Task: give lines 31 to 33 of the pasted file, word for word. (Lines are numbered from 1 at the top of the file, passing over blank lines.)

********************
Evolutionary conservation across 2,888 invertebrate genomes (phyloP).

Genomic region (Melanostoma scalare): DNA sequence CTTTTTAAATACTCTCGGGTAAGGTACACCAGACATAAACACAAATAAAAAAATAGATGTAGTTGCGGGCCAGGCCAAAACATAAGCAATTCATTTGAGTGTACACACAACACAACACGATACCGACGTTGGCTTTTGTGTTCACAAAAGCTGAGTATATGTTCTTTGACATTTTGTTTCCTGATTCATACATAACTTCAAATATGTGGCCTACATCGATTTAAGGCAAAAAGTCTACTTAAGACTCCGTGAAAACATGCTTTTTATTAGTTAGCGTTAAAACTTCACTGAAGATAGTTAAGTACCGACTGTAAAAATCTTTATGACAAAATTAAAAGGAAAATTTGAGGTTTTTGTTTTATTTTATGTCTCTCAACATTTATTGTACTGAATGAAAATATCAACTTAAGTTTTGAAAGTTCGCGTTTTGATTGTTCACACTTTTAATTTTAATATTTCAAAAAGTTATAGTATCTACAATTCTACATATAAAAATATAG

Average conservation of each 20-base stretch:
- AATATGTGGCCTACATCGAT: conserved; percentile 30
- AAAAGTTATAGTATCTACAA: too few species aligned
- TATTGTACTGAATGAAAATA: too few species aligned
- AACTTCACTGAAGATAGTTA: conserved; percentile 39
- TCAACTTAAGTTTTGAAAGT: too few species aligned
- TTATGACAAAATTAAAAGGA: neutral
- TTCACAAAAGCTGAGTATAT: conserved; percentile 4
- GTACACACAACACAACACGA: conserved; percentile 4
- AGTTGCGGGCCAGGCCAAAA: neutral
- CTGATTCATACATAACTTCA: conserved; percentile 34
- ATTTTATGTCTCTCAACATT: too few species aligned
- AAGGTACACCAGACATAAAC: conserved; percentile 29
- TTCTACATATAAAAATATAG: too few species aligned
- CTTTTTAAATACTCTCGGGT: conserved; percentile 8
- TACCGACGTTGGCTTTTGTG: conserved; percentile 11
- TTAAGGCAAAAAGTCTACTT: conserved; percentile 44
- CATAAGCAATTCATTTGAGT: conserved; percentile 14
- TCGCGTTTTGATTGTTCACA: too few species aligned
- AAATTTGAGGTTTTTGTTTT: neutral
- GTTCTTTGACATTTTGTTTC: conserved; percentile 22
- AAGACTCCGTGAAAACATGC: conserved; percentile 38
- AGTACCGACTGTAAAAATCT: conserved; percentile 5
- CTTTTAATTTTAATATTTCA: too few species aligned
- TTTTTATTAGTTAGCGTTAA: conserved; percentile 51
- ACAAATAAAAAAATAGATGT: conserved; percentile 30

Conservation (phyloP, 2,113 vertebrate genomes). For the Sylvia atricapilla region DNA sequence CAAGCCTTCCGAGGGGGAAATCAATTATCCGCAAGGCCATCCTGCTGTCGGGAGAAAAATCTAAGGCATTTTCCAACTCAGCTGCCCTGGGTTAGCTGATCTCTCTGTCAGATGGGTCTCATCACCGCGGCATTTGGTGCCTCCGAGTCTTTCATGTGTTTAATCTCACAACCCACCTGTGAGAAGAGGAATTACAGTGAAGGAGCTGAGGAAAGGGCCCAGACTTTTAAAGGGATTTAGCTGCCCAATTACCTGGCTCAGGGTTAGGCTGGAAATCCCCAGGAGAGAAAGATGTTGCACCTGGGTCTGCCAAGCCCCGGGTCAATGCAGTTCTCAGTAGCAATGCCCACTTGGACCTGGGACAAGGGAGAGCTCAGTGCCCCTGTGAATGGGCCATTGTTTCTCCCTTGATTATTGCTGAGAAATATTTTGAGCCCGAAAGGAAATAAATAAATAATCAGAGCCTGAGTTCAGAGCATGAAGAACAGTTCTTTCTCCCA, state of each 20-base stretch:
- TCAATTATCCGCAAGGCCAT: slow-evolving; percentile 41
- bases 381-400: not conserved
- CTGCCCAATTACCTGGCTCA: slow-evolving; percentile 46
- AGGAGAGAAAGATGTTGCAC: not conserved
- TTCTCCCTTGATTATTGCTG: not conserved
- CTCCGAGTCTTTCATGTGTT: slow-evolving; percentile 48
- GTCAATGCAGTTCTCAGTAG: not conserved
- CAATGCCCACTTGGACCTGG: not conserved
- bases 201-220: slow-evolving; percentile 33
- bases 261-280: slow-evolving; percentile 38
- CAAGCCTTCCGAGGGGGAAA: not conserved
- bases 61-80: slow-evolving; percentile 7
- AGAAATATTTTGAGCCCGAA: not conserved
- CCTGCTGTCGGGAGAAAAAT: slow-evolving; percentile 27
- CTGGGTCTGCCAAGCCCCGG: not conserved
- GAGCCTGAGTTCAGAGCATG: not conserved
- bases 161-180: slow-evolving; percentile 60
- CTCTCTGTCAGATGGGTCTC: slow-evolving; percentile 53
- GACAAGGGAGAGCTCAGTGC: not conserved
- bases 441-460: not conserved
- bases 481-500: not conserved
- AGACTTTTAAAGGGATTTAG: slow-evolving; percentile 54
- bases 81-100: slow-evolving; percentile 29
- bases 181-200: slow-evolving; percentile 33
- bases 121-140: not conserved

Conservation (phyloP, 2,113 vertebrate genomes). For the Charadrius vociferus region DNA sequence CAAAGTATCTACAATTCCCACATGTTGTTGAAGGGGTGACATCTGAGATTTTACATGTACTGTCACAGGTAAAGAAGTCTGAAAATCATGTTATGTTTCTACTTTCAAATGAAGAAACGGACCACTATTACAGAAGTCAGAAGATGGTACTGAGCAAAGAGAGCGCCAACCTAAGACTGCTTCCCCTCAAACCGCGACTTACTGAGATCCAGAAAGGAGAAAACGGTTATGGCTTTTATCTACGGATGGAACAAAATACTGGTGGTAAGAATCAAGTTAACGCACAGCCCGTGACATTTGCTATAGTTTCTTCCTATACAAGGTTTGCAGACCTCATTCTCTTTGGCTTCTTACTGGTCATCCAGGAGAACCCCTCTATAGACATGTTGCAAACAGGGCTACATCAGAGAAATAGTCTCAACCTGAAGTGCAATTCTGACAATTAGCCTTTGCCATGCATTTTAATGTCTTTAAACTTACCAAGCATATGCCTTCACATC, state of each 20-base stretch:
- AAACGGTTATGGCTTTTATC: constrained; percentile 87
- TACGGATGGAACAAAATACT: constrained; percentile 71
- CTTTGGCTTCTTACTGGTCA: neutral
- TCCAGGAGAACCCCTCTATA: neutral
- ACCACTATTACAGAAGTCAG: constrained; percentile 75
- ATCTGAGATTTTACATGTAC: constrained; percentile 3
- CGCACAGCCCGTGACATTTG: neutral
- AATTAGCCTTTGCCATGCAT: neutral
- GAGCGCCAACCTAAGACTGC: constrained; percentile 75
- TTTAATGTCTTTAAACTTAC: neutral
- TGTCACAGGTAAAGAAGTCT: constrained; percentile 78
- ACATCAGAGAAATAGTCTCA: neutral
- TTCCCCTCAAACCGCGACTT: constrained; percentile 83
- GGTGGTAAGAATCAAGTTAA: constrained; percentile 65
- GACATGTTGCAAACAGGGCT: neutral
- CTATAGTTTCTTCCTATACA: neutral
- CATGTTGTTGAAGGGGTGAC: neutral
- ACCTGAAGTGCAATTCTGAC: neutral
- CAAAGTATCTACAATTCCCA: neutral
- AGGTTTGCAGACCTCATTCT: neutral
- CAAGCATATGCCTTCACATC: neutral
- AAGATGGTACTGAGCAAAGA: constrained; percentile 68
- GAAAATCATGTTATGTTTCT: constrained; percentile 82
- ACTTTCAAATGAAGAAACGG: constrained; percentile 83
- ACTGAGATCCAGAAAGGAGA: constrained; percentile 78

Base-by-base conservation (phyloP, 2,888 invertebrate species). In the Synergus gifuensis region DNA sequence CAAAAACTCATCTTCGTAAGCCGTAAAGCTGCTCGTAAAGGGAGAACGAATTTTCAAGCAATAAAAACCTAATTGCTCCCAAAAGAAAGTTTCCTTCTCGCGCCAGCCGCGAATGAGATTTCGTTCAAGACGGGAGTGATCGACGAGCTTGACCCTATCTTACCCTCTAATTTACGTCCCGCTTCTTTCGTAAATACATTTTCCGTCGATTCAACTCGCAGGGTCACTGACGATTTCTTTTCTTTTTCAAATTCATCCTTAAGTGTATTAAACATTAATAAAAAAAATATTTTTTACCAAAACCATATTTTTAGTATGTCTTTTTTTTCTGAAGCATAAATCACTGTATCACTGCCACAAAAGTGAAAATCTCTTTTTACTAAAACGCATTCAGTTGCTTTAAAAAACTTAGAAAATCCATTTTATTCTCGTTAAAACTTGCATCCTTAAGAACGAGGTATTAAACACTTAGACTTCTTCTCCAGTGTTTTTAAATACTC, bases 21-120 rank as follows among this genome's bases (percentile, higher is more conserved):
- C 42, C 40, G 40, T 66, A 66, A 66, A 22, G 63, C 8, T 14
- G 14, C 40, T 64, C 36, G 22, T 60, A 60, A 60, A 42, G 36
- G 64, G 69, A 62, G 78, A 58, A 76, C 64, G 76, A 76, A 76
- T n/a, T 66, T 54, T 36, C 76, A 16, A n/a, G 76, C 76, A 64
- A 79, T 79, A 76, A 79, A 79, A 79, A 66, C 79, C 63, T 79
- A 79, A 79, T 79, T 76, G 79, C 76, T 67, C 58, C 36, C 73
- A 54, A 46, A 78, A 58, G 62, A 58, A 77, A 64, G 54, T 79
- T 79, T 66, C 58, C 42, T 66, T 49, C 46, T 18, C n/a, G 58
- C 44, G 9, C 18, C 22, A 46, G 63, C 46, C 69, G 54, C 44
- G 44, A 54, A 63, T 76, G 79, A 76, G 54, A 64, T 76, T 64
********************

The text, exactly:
- bases 381-400: not conserved
- CTGCCCAATTACCTGGCTCA: slow-evolving; percentile 46
- AGGAGAGAAAGATGTTGCAC: not conserved